As it happens, all that noise last fall from several of the big developers involved in the Transbay district over the special assessment taxes they have to pay to the city was just bluster. As the Chronicle reports, threats of a lawsuit against the city have quietly fizzled as the one-month deadline for objections to the tax district has passed.
The controversy was over the so-called Mello-Roos tax district, in which developers of all the new construction in the area would be subject to a special, per-square-foot tax that is meant to fund public infrastructure and transit improvements, to the benefit of all. The district had been proposed and set up by the Board of Supervisors as a way to help fund both the Transbay Transit Center project specifically the rooftop park and the Downtown Rail Extention (DTX) that will connect the existing CalTrain tracks to the new hub.
Developers called the situation a bait and switch, having verbally agreed to the tax district in 2012 at a cost of $3.33 per square foot, and finding that two years later, because of a rise in land values, that rate had shot up to around $5 a square foot. Developers Hines and Boston Properties, who are developing the Salesforce Tower, are on the hook for an extra $100 million as a result, so they were among the loudest objectors, hiring a team of lawyers and consultants Willie Brown included to try to get out of paying that bill.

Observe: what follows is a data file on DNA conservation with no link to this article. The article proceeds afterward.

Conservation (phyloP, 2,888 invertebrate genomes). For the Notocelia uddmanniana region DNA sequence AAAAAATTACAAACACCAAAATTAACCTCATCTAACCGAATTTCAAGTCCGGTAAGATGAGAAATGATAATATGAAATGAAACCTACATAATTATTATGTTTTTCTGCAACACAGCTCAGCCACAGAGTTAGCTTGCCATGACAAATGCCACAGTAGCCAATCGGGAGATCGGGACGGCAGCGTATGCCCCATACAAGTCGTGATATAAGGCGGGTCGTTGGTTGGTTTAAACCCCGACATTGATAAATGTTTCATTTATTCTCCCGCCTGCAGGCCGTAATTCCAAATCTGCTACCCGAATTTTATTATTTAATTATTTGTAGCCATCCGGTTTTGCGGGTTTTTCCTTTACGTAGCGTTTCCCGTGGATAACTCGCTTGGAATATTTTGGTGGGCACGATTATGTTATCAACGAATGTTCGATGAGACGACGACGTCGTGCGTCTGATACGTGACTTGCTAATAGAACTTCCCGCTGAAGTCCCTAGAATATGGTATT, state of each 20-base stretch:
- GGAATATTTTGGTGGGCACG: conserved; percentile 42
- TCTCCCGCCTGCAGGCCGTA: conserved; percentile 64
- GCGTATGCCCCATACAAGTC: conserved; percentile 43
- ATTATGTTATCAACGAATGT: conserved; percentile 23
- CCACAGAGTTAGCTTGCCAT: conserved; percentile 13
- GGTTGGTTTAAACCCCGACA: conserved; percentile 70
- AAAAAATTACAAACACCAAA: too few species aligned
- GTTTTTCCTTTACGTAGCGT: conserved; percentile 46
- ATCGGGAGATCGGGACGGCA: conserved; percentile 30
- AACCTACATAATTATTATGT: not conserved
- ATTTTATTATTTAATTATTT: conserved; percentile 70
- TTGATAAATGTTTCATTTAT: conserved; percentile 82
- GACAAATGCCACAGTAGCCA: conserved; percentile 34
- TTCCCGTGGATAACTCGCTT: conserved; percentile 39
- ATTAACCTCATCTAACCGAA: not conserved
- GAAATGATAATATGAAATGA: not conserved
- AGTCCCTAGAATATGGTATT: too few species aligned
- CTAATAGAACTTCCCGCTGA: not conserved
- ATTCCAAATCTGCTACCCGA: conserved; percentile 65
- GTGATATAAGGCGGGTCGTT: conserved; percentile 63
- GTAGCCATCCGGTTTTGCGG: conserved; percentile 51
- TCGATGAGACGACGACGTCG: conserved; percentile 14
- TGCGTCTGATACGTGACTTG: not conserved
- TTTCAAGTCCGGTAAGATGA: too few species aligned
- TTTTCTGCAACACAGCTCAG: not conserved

Continued construction of the transit center hung in the balance, as did questions about where else the money for the DTX would come from.
But as of late December, eight of the developers involved in the proposed district, including city and state agencies who are property owners, voted to approve the district. The developers threatening to sue, which also included Golub & Co., had 30 days to object. But they did not.
And that is that.
The Transit Center, and the tower, are scheduled for completion in 2017.